Due to the staggering laziness of employees who are too stupid to run their own businesses, as an employer you may find your business flounder.
And that’ll be purely down to lazy employees.
To ensure staff members aren’t being lazy, you need to fill them with energy drinks. This’ll ensure they’re full charged 24/7 and don’t suffer too many long-term health defects.
Introducing Energy Drinks Into the Working Environment
As with tuna in the workplace, you need a policy to introduce energy drinks.
You cannot just roll things like this out on employees as it may startle them, leading to a workplace stampede, crush, death, and destruction.
Instead, follow The Energy Drinks at Work Act 1974. In section 21 (f) on page 4,321 it states the following.
“Energy drinks provide your employees with drinks (and energy).”
Following on from such an adroit statement, it states it section 22 (f) on page 4,322 this.
“Drinks involving energy are energetic.”
Some have suggested the legal policies probably should have been updated since 1974, but the billionare CEO of popular energy drink firm Energy Drinks said in July 2022.
As such, it’s good business practice to ensure all of your employees are totally loaded with the following:
- Energy drinks
- Bloated self-esteem
- Energy drinks
- Caffeine and sugar and energy drinks
In short, ensure your employees are so loaded with caffeine and sugar and energy drinks they can’t understand what’s going on.
Legally, that’s covered in the The Employees Not Understanding Energy Drinks at Work Act 1974. To note, it was written in 1974 to complement The Energy Drinks at Work Act 1974. But that was in 1975 (no, no one understands this legislation).
However, due to employees in 1974 still believing it to be 1974 in 1975 (due to energy drink-based confusion), 1975 was still 1974 for those hepped up on everything enough to still believe the year was different.
Naturally, the confusion means energy drinks are encouraged and any employee not consuming litres of the stuff daily faces a cessation on their employment status.
As such, due to unbridled terror of unfair dismissal, it’s common to see modern employees overexcited and:
- Hurling themselves upon their daily duties in a manner you’d consider utterly psychotic (i.e. In line with your average CEO’s personality disorder)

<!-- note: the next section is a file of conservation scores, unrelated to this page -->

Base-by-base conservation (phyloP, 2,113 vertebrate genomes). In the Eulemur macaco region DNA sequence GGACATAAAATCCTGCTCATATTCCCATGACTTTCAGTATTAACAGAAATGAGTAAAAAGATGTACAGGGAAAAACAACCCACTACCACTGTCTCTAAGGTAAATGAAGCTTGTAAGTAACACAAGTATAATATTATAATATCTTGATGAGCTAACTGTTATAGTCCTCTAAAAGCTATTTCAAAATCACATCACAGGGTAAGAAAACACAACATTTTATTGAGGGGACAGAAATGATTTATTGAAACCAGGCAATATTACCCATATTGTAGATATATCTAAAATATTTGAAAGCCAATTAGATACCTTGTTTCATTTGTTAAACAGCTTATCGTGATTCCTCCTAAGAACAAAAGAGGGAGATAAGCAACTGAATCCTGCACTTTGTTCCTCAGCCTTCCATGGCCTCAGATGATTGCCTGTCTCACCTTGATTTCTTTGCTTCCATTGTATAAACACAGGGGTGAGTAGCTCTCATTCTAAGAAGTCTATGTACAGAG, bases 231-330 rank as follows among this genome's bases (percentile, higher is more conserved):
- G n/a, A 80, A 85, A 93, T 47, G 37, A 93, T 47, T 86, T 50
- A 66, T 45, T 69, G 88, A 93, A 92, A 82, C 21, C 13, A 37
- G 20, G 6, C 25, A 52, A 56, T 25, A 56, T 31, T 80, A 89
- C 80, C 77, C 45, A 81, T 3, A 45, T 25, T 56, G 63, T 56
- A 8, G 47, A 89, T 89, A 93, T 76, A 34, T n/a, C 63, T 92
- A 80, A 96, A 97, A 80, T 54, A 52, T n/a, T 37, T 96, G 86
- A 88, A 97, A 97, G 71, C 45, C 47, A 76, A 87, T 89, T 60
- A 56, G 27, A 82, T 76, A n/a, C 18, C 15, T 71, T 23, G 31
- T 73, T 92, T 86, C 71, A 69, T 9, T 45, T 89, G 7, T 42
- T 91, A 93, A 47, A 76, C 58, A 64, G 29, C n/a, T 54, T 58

- Trying to go on 700 mile runs on a random whim
- Picking their noses vociferously for 12 -hour periods
- Finding office meetings simultaneously fascinating and an agitating chore
- Demanding masses of cake and other sugary confectionary in a mindless, deranged cycle of binging
Due to the lunacy of much of these hyperactive antics, The Hyperactivity at Work Act 1974 was launched in 2022 to combat workplace-based burnout since 1974.
Critics suggested that was too little, too late to assist individuals in work nearly 50 years ago. However, one government official indicated this covered liability in the event someone tried on a lawsuit of some sort.
A petition was launched in September 2022 demanding the Act be renamed The Hyperactivity at Work Act 2022.
However, and unexpectedly, a small army of outraged former professionals from the mid-1970s took to the streets to violently riot over the matter.
It later transpired they believed it had something to do with their pensions and they unanimously apologised for the mishap.
To irk Millennials, the The Hyperactivity at Work Act 1974 was subsequently renamed The Hyperactivity at Work Act 1973 on October 2nd, 2022.
Toxic Workplaces and Energy Drinks
Excessive energy drink consumption can lead to:
- Extreme surges of lunacy
- Higher profits for your business
As such, it’s your duty of care as an employer to underpay 99% of your employees so they can barely afford bills, rent, and other “staying alive” essentials.
In November 2021, the government introduced The Ah, Ha, Ha, Ha, Stayin’ Alive Act 1977 to complement The Hyperactivity at Work Act 1973 and The Energy Drinks at Work Act 1974. All three, when consolidated, become such an unfathomable mess of legal jargon only Albert Einstein would be able to tell what’s going on. But he’s still dead, thusly rendering that option redundant.
As such, the confusion surrounding the employment law on this matter is as confusing as it is being out of it on 12 litres of energy drinks.
The aptness of such a situation isn’t lost on energy drinks providers.
Many marketing campaigns play on the frothing lunacy of employees arriving at work at 4am, convinced they can scale the 34 storey building where they work with only a bucket and spade.
Indeed, this particular anecdote has played out dozens of times across the world. From London to New York and Tokyo, the energy-drink based Bucket and Spade Challenge has become a viral sensation.
Scenes of sugar crazed employees scaling vast skyscrapers in only their underwear have wowed the world and proven the commitment to working harder one needs in the world of capitalism.
One CEO in Bolton of Greater Manchester told us this.
“We had one apprentice, Callum, climb our four story office in only his Y-fronts to prove to us his commitment to work. We pay him below minimum wage, he’s 25, and lives with his mother. We find his dedication so compelling, had he not fallen to his bone shattering death we’d have given him a pay rise in a few years to minimum wage. That’s proof if you work hard you shall succeed.”
Yes, the Bucket and Spade Challenge has also led to hundreds of “deaths”.
But at least sales for bucket and spades have surged, which is excellent news for the economy and the superior business owners running such organisations.